I was very nervous. I had never been at the Commission for Conciliation, Mediation and Arbitration (CCMA) representing workers. I’ve always been at the CCMA as an applicant. So for me to go there, it was like that type of moment where you need to prove yourself.
I was nervous but, the moment I got in there and the commissioners started, then all of the experience that I had worked on just flowed in. I then had to tell myself that I could do it and indeed I did it.
We managed to convince the employers to take them back. Those Shoprite workers that we were representing were retrenched back in February, but sometime in August we managed to reach an agreement and they were reinstated — all six of them.
For me that felt like it was a big victory because it was my first case and I’d managed to get the bosses to reinstate them when with most of the companies you can go through the same process and they don’t take the workers back. I had managed to do that with no experience of representing workers at the CCMA.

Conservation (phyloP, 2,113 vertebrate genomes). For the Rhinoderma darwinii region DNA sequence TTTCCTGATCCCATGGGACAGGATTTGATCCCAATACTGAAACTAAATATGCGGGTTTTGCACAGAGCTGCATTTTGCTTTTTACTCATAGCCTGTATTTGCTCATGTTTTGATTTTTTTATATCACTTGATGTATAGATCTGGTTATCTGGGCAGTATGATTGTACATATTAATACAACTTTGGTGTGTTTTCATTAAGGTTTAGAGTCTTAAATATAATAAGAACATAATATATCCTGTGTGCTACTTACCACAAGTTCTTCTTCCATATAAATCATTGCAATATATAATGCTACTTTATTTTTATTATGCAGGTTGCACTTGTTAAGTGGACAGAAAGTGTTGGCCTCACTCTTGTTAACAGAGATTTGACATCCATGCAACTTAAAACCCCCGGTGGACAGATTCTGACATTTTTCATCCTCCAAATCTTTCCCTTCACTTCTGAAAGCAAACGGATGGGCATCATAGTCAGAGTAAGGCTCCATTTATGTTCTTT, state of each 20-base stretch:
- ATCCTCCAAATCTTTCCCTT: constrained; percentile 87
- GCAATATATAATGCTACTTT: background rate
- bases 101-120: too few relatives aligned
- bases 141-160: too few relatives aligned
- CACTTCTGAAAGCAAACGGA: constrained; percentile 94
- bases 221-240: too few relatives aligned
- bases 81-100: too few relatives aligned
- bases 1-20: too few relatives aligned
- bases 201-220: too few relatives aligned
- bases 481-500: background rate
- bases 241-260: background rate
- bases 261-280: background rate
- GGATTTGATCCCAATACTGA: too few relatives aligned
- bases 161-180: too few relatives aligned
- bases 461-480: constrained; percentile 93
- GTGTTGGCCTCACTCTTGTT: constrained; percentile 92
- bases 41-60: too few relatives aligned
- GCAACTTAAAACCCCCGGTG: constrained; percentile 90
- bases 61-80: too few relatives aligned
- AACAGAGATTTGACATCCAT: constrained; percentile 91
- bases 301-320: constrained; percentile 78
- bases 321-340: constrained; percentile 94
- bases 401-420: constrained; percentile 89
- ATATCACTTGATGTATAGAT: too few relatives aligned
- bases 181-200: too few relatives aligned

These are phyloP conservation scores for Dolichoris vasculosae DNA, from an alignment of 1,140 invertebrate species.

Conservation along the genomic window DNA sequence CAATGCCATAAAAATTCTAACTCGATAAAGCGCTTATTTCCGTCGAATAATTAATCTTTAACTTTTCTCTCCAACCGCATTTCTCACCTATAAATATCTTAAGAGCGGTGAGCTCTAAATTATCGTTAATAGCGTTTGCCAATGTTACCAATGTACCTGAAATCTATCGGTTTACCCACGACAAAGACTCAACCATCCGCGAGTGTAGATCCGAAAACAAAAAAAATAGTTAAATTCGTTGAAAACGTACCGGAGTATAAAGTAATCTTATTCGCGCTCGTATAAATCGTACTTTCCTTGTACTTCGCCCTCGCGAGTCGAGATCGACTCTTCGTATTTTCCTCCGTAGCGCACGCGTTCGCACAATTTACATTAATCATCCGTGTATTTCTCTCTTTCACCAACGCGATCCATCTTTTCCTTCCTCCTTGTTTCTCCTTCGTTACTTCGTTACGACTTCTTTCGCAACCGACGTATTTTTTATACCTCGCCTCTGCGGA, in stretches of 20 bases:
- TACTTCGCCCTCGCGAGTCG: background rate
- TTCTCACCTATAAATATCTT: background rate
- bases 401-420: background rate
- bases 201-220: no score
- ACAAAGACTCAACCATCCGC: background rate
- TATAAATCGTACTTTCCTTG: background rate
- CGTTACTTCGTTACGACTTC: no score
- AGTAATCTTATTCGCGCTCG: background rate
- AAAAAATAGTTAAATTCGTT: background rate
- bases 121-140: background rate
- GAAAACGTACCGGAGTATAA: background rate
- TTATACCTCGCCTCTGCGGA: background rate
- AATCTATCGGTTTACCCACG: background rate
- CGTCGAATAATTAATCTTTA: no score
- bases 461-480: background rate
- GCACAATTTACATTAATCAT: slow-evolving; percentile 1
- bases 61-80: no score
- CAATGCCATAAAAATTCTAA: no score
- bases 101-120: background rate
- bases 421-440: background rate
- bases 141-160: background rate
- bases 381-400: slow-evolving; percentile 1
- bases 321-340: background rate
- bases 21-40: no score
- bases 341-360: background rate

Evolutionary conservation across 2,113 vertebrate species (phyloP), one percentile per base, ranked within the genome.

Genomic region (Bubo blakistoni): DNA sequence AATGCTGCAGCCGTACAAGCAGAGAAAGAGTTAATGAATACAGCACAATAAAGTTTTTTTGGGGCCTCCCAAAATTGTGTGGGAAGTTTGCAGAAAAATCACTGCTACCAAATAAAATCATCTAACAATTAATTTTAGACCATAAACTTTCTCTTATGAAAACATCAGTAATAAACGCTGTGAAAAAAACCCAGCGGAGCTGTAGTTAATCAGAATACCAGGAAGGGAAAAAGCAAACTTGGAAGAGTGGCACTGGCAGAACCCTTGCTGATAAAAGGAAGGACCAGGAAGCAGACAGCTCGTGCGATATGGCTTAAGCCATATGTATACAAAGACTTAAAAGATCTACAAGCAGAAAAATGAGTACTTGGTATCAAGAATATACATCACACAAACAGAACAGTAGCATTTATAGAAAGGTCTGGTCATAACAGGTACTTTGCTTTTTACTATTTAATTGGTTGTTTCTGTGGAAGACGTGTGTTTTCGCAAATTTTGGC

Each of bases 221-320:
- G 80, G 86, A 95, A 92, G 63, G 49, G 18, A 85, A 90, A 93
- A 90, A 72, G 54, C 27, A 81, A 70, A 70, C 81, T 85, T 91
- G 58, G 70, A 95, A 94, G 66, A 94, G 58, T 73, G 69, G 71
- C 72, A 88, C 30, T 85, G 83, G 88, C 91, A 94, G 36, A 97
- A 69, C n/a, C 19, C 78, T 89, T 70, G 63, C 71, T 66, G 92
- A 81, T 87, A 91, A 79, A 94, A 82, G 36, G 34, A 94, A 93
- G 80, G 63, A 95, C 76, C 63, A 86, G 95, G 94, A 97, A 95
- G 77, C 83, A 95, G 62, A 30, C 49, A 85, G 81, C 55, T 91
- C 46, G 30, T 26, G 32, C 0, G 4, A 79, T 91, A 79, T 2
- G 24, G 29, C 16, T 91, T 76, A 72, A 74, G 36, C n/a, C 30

I was happy. I don’t want to lie, I was very happy. And I took that experience and used it. For me, since I’ve been working at the Casual Workers Advice Office, I have been excelling because I haven’t lost a case.
I like to organise workers because I know I’m good at it. What I like most is to empower other workers to be like me, so that they can represent themselves.
As the Casual Workers Advice Office we won the case against the CCMA at the Labour Court to change rule 30 that said only unions and lawyers can represent workers. I see this as an opportunity for every worker to be strong enough to represent themselves. — Edgar Mokgola, a worker organiser at the Casual Workers Advice Office, as told to Sarah Smit